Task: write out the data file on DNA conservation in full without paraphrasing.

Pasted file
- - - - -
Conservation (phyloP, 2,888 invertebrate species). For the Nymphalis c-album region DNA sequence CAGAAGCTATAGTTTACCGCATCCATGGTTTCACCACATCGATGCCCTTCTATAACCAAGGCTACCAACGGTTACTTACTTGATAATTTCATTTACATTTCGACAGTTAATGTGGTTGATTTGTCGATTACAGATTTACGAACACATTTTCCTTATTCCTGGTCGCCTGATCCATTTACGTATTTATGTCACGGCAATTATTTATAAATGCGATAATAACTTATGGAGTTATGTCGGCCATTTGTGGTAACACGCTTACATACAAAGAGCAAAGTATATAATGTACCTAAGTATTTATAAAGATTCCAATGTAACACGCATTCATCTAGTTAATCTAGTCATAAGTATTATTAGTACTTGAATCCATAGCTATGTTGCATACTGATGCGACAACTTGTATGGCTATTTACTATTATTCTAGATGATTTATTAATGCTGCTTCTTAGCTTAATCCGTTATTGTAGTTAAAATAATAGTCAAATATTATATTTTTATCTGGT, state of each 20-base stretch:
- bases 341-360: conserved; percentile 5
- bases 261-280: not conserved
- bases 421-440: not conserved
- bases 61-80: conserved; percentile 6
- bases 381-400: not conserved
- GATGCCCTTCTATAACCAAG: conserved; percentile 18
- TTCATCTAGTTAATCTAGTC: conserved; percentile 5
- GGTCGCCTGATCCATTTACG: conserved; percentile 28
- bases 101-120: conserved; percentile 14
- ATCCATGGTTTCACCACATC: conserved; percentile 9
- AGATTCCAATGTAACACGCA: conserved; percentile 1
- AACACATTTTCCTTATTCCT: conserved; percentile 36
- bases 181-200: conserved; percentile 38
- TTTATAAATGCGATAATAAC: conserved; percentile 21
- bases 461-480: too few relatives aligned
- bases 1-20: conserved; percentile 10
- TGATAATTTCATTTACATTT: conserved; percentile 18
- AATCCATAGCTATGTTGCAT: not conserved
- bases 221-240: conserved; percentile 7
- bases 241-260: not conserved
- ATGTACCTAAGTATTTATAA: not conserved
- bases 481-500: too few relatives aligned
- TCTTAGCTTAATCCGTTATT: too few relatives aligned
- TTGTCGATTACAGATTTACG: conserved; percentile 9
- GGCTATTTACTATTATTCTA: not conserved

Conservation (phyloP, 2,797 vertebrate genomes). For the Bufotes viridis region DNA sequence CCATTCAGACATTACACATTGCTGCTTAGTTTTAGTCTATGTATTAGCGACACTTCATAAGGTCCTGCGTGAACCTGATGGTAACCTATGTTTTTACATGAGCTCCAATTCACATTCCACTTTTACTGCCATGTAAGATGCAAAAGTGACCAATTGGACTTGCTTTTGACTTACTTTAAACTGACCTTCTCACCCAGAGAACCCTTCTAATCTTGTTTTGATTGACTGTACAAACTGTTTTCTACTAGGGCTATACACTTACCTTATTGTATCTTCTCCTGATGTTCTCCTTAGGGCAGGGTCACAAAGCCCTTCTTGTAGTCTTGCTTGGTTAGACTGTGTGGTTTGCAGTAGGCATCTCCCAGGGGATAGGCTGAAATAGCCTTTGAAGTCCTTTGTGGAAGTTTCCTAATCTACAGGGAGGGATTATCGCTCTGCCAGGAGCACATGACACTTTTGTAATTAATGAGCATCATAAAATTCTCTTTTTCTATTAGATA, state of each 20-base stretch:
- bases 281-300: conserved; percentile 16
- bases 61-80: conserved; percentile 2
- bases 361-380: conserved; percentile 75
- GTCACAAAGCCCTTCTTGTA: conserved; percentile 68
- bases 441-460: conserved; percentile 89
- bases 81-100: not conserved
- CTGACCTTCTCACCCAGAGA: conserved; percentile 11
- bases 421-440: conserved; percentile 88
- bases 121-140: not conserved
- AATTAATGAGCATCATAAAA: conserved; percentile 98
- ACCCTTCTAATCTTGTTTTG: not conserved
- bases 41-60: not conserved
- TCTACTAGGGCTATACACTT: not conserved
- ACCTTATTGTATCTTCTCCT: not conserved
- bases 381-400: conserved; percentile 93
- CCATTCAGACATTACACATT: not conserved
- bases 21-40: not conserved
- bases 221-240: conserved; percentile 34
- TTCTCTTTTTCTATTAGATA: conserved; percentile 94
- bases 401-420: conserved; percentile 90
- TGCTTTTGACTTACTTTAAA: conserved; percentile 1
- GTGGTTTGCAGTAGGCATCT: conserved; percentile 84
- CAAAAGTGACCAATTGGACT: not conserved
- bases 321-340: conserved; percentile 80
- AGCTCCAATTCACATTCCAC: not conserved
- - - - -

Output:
Conservation (phyloP, 2,888 invertebrate species). For the Nymphalis c-album region DNA sequence CAGAAGCTATAGTTTACCGCATCCATGGTTTCACCACATCGATGCCCTTCTATAACCAAGGCTACCAACGGTTACTTACTTGATAATTTCATTTACATTTCGACAGTTAATGTGGTTGATTTGTCGATTACAGATTTACGAACACATTTTCCTTATTCCTGGTCGCCTGATCCATTTACGTATTTATGTCACGGCAATTATTTATAAATGCGATAATAACTTATGGAGTTATGTCGGCCATTTGTGGTAACACGCTTACATACAAAGAGCAAAGTATATAATGTACCTAAGTATTTATAAAGATTCCAATGTAACACGCATTCATCTAGTTAATCTAGTCATAAGTATTATTAGTACTTGAATCCATAGCTATGTTGCATACTGATGCGACAACTTGTATGGCTATTTACTATTATTCTAGATGATTTATTAATGCTGCTTCTTAGCTTAATCCGTTATTGTAGTTAAAATAATAGTCAAATATTATATTTTTATCTGGT, state of each 20-base stretch:
- bases 341-360: conserved; percentile 5
- bases 261-280: not conserved
- bases 421-440: not conserved
- bases 61-80: conserved; percentile 6
- bases 381-400: not conserved
- GATGCCCTTCTATAACCAAG: conserved; percentile 18
- TTCATCTAGTTAATCTAGTC: conserved; percentile 5
- GGTCGCCTGATCCATTTACG: conserved; percentile 28
- bases 101-120: conserved; percentile 14
- ATCCATGGTTTCACCACATC: conserved; percentile 9
- AGATTCCAATGTAACACGCA: conserved; percentile 1
- AACACATTTTCCTTATTCCT: conserved; percentile 36
- bases 181-200: conserved; percentile 38
- TTTATAAATGCGATAATAAC: conserved; percentile 21
- bases 461-480: too few relatives aligned
- bases 1-20: conserved; percentile 10
- TGATAATTTCATTTACATTT: conserved; percentile 18
- AATCCATAGCTATGTTGCAT: not conserved
- bases 221-240: conserved; percentile 7
- bases 241-260: not conserved
- ATGTACCTAAGTATTTATAA: not conserved
- bases 481-500: too few relatives aligned
- TCTTAGCTTAATCCGTTATT: too few relatives aligned
- TTGTCGATTACAGATTTACG: conserved; percentile 9
- GGCTATTTACTATTATTCTA: not conserved

Conservation (phyloP, 2,797 vertebrate genomes). For the Bufotes viridis region DNA sequence CCATTCAGACATTACACATTGCTGCTTAGTTTTAGTCTATGTATTAGCGACACTTCATAAGGTCCTGCGTGAACCTGATGGTAACCTATGTTTTTACATGAGCTCCAATTCACATTCCACTTTTACTGCCATGTAAGATGCAAAAGTGACCAATTGGACTTGCTTTTGACTTACTTTAAACTGACCTTCTCACCCAGAGAACCCTTCTAATCTTGTTTTGATTGACTGTACAAACTGTTTTCTACTAGGGCTATACACTTACCTTATTGTATCTTCTCCTGATGTTCTCCTTAGGGCAGGGTCACAAAGCCCTTCTTGTAGTCTTGCTTGGTTAGACTGTGTGGTTTGCAGTAGGCATCTCCCAGGGGATAGGCTGAAATAGCCTTTGAAGTCCTTTGTGGAAGTTTCCTAATCTACAGGGAGGGATTATCGCTCTGCCAGGAGCACATGACACTTTTGTAATTAATGAGCATCATAAAATTCTCTTTTTCTATTAGATA, state of each 20-base stretch:
- bases 281-300: conserved; percentile 16
- bases 61-80: conserved; percentile 2
- bases 361-380: conserved; percentile 75
- GTCACAAAGCCCTTCTTGTA: conserved; percentile 68
- bases 441-460: conserved; percentile 89
- bases 81-100: not conserved
- CTGACCTTCTCACCCAGAGA: conserved; percentile 11
- bases 421-440: conserved; percentile 88
- bases 121-140: not conserved
- AATTAATGAGCATCATAAAA: conserved; percentile 98
- ACCCTTCTAATCTTGTTTTG: not conserved
- bases 41-60: not conserved
- TCTACTAGGGCTATACACTT: not conserved
- ACCTTATTGTATCTTCTCCT: not conserved
- bases 381-400: conserved; percentile 93
- CCATTCAGACATTACACATT: not conserved
- bases 21-40: not conserved
- bases 221-240: conserved; percentile 34
- TTCTCTTTTTCTATTAGATA: conserved; percentile 94
- bases 401-420: conserved; percentile 90
- TGCTTTTGACTTACTTTAAA: conserved; percentile 1
- GTGGTTTGCAGTAGGCATCT: conserved; percentile 84
- CAAAAGTGACCAATTGGACT: not conserved
- bases 321-340: conserved; percentile 80
- AGCTCCAATTCACATTCCAC: not conserved